The Great Commission is Completed Through Multiplication Not Addition

Recently, J. D. Greear blogged a portion of his forthcoming book, Gaining by Losing: Why the Future Belongs to Churches that Send. In the book (and the post), he discusses the principles or “plumblines” that orient his vision of mission and church planting. Here’s an excerpt:

Jesus’ vision of the church was not a group of people gathered around one anointed leader, but multiple leaders going out in the power of the Spirit. It’s a claim that very few of us take seriously: Jesus literally said that that a multiplicity of Spirit-filled leaders would be greater than his earthly, bodily presence (John 14:12).

Read the full post here.

Obeying the Whole Great Commission

Whole. Complete. All parts present. I have been dwelling on the concept of wholeness lately. I had a conversation with a pastor the other day and we ran down a rabbit trail of discussion and concerns about holistic ministry and fulfilling the whole Great Commission. It made us both pause and reflect on how effectively we were accomplishing those tasks. We also talked about what we saw around us in churches and ministries and how well they seemed to be doing.

I know this is an old discussion. The idea that there is more to the Great Commission than simply evangelism. But it is a conversation it seems we must have over and over again because we do not seem to be learning and applying its lessons well. As an associate professor of missions and pastoral leadership and a guy who has consulted hundreds of churches and several missions agencies, this hits close to home.

We speak of our ultimate goal to bring God glory and we define one of the means through which we can bring Him that glory as being Great Commission fulfillment. But then I begin to wonder if indeed the way we talk about fulfilling and actually act to fulfill the Great Commission is complete enough to bring Him the glory He seeks and deserves? I am sure He is pleased with our efforts. He is a very patient and loving God who through His graciousness seems to bless His people with a mile for every inch they move forward. But how could we be doing better?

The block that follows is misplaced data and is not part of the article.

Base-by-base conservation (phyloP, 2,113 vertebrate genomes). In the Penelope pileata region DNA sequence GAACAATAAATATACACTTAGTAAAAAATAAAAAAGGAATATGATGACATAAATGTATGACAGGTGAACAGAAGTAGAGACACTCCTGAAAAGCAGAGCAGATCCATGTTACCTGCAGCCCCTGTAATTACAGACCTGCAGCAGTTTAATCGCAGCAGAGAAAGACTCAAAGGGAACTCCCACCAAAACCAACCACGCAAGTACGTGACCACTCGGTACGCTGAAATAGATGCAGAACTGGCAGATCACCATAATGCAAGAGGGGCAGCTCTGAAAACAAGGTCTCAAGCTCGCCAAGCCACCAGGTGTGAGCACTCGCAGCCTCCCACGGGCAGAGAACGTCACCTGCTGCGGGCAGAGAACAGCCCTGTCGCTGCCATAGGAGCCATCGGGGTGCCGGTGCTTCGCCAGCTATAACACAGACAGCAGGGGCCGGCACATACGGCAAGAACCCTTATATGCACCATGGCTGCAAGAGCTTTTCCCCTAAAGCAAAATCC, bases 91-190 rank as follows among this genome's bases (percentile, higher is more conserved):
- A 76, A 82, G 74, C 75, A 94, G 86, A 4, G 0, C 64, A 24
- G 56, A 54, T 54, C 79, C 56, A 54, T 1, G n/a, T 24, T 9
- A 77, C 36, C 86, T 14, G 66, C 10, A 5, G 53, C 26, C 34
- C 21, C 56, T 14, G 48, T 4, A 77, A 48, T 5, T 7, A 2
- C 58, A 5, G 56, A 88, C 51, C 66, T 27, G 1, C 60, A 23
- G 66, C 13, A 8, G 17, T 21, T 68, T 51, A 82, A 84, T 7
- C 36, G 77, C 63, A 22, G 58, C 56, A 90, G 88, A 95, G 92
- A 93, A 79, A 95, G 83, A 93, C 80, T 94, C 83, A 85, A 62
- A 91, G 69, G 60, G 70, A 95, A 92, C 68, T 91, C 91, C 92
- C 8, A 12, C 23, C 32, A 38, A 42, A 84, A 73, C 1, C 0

I want to share the whole gospel with the whole world to help fulfill the whole Great Commission (Matt. 28:18-20; Mark 16:15-18; Luke 24:46-49; John 20:21-23; Acts 1:8). That means I need to teach the whole teachings of Christ and live out the Great Commandments (Matt. 22:37-40; Mark 12:29-31), and for the church to live out what others have called the Great Commitment (Acts 2:42-47).

I have been at this for several years at this point and I am not sure why we cannot seem to get a handle on it. I tend to either find churches who love to pour qualitatively into their covenant members and want to go deeper and deeper but do not share their faith well or see much conversion growth, or I see churches who have outreach opportunity after outreach opportunity, see folks saved and baptized, and watch un-discipled people walk out the back door about as quickly as they come in the front. Do not misunderstand me, I know of incredible exceptions, where there is balance and health and blessing. But it has always seemed odd or sad to me that they are the exceptions and not the norm. We need a new normal.

Wholeness requires balance. It requires intentionality. It demands focus. Are you going? Are you baptizing? Are you teaching everything He commanded? Are we truly depending on His power and authority over all things and His presence with us always in order to succeed? Do we love Him with every ounce of our soul and being so that we can truly love our neighbors in a way that brings Him glory? Are we being the church or simply acting out a part on the weekends?

Tough questions, but questions we preach about, teach about and talk about often. So, how whole are you? What is out of balance and focus that can be submitted to Him and brought back to a level of intentionality that will truly bring Him glory?

Missionaries Made Modernity

“Missionaries profoundly shaped modernity.” This is the provocative conclusion made by Robert Woodberry, as he delivered this year’s Carver-Barnes lecture for the L Rush Bush Center for Faith and Culture. Woodberry, a sociologist at the Univ. of Notre Dame, makes a compelling argument that many of the positive features generally associated with the Enlightenment–worldwide advances in literacy, health care, and human rights–were actually accomplished primarily by evangelical missionaries.

To make his case, Woodberry has amassed a remarkable amount of data. But he presents the material in a manner that is both accessible and engaging. If you care about the Great Commission then you’ll want to watch his lecture. Enjoy.